As sex slaves, these women are in danger of physical injury from violent johns or pimps, and they’re also at risk for a host of sexual health issues, including sexually transmitted diseases (everything from syphilis and gonorrhea to HIV and AIDS), unintended pregnancy, forced abortion and sterilization.
While trafficking victims may be forced into different types of work during the day, they’re linked by the psychological damage done to them as well as the ways in which they’re forced to perform this work. On the next page, we’ll examine how traffickers capture their victims.
Force, Fraud and Coercion
These three words, used in legal definitions of trafficking, get to the heart of how traffickers do their dirty deeds.
Force refers to how traffickers gather their victims, as well as how they maintain control over them. For example, some human trafficking victims are kidnapped, and once enslaved, traffickers use tactics like rape, physical abuse, food and sleep deprivation, or drug administration to control and condition them. The traffickers usually keep their victims under lock and key, complete with guards who become violent if anyone tries to escape.
In the introduction, we talked a little bit about how fraud works in human trafficking. In addition to luring victims with the promise of a good job or a better life, traffickers may also approach poor families and offer to send their children to countries where they’ll be able to get an education and live with a loving family, only to sell the children to a diamond mine. When fraud is used in this way, the victim’s initial consent becomes invalid.
Traffickers often use fraud — by setting a price for travel or shelter, and ordering the victim to pay it off through prostitution or forced labor — to convince their victims to work. Such a practice is illegal; you can’t dictate how a debt has to be paid off. However, victims don’t know this, or they may lack the math skills to notice that no matter how much they work, the debt owed never seems to get any smaller. Practices such as these are often called debt bondage.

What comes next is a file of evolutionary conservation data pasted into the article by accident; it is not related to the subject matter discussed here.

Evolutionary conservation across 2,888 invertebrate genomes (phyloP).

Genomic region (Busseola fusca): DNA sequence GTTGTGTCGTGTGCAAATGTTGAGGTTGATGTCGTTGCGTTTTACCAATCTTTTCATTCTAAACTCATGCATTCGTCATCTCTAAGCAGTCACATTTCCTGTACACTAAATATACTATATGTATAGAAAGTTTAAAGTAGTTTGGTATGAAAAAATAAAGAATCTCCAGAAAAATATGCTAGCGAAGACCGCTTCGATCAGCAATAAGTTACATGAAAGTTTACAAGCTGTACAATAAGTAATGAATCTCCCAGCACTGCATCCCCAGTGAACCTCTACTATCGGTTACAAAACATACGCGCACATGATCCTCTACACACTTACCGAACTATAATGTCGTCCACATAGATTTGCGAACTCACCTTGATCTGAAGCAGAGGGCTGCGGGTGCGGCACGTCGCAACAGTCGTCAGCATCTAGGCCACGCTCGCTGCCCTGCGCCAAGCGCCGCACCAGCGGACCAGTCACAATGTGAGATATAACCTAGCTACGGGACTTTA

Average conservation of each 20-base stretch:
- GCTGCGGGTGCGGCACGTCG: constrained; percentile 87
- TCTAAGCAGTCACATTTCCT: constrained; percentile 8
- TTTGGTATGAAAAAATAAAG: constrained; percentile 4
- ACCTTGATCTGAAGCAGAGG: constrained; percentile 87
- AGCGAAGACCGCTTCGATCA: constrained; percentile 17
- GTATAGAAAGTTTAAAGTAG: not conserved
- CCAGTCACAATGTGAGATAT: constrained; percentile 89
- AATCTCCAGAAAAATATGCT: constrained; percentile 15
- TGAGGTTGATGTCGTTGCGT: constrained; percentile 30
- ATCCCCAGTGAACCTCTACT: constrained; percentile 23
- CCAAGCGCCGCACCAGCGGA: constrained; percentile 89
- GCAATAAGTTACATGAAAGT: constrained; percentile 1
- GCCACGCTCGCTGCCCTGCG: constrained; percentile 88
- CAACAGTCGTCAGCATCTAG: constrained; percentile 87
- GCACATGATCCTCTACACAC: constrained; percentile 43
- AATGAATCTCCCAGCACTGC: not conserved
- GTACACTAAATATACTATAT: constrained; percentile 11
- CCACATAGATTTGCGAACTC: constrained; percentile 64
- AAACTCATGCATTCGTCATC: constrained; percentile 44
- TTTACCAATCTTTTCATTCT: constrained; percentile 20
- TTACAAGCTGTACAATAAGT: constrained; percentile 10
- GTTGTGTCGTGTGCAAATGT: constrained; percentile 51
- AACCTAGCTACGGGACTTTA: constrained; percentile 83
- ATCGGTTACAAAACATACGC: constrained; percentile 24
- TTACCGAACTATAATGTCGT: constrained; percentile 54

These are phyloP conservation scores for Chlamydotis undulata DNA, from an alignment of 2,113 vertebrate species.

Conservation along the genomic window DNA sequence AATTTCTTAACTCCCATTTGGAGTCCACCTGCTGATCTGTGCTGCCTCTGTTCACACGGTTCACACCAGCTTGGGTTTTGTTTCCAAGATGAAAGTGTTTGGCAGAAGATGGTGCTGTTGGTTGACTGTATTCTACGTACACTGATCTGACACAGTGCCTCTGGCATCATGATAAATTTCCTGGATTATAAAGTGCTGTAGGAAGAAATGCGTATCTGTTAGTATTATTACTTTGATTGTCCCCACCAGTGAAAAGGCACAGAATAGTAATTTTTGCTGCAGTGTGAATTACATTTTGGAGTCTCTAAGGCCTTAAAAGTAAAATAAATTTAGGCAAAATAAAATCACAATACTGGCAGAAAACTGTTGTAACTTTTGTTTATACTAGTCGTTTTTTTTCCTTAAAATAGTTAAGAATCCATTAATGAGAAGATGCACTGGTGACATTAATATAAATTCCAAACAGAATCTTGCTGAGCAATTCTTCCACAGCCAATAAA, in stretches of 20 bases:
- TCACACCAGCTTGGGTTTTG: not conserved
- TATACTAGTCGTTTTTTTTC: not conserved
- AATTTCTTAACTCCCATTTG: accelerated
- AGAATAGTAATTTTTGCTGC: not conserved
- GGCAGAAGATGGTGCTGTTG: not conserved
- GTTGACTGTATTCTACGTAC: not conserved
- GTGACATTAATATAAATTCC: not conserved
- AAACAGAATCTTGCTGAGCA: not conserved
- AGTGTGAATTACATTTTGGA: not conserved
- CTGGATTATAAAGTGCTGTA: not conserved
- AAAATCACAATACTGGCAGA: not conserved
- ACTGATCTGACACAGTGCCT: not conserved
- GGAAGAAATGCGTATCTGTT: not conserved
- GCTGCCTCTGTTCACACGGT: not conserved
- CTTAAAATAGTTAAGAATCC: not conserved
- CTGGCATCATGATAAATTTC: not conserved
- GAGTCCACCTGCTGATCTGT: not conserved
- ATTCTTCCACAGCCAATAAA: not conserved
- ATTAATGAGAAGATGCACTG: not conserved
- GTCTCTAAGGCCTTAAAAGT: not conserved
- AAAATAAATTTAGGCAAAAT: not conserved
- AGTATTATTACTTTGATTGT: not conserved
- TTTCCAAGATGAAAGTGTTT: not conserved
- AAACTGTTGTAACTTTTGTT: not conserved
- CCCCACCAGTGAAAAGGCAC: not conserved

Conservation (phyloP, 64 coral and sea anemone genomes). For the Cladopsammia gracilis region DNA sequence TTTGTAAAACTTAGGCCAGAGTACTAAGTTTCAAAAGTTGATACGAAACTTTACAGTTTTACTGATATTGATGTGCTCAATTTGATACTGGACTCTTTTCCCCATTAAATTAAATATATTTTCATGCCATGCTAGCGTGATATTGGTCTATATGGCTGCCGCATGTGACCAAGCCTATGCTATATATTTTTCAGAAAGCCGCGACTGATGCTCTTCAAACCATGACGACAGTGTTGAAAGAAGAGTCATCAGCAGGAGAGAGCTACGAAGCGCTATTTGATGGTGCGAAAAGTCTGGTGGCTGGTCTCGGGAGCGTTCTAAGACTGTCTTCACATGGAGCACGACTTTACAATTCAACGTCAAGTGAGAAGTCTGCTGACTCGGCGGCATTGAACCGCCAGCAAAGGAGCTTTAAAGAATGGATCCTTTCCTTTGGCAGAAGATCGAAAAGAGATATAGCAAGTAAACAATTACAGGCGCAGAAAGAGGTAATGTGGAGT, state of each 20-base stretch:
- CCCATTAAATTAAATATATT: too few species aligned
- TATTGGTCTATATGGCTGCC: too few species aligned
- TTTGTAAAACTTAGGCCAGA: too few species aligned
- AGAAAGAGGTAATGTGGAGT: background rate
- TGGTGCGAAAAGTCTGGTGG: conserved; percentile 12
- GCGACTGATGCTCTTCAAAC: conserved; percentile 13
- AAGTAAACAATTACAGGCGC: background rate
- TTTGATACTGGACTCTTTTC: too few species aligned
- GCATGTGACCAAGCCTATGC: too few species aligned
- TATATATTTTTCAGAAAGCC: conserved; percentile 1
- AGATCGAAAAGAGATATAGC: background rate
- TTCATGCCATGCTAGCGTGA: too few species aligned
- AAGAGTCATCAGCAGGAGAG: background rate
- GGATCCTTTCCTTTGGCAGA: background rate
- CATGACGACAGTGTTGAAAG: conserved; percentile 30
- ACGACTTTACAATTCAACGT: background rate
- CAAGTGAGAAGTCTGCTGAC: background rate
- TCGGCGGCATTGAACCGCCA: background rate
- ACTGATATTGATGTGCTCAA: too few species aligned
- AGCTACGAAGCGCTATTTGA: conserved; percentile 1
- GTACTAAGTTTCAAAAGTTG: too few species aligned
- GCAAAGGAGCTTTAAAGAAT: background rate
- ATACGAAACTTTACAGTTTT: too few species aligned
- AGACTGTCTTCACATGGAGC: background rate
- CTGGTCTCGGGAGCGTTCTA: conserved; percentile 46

Lastly, coercion is a powerful tactic in keeping trafficking victims enslaved. Not only do traffickers threaten violence against their captives, they also threaten violence against beloved family members and friends should the slave get out of line. Traffickers may use blackmail: They may threaten to send compromising photographs to the victims’ families. In some countries, a woman’s loss of virtue would be a black mark on the family’s name, or could even result in the victim’s arrest or deportation back to a shamed family. Since the captors usually hold their prisoners’ travel documents (if there were any), this is a frightening prospect for people in a country where they may not even speak the language.
Fear, fraud and coercion work together to control trafficking victims. These methods cause psychological damage, and victims grapple with shame, grief, fear, suicidal thoughts, anxiety and an inability to trust. Unfortunately, these emotions also make it harder for law enforcement officials to find and rescue human trafficking victims, which we’ll talk about on the next page.
Sometimes people confuse human trafficking with migrant smuggling. Though the word “trafficking” implies that people are being moved across borders or state lines, the people don’t have to be taken elsewhere to be victims of this crime. Smuggling, on the other hand, does involve movement and the breach of borders. And people who are smuggled into another country consent to go, whereas people who are trafficked are subject to force, fraud and coercion.
NATIONAL HUMAN TRAFFICKING RESOURCE CENTER
If you suspect that you’ve met a trafficking victim, contact the National Human Trafficking Resource Center (NHTRC). The center maintains a toll-free hotline 24 hours a day, 7 days a week, and the number is 1-888-373-7888. The center can begin the process of alerting law enforcement and corralling resources for the victim, including visa support.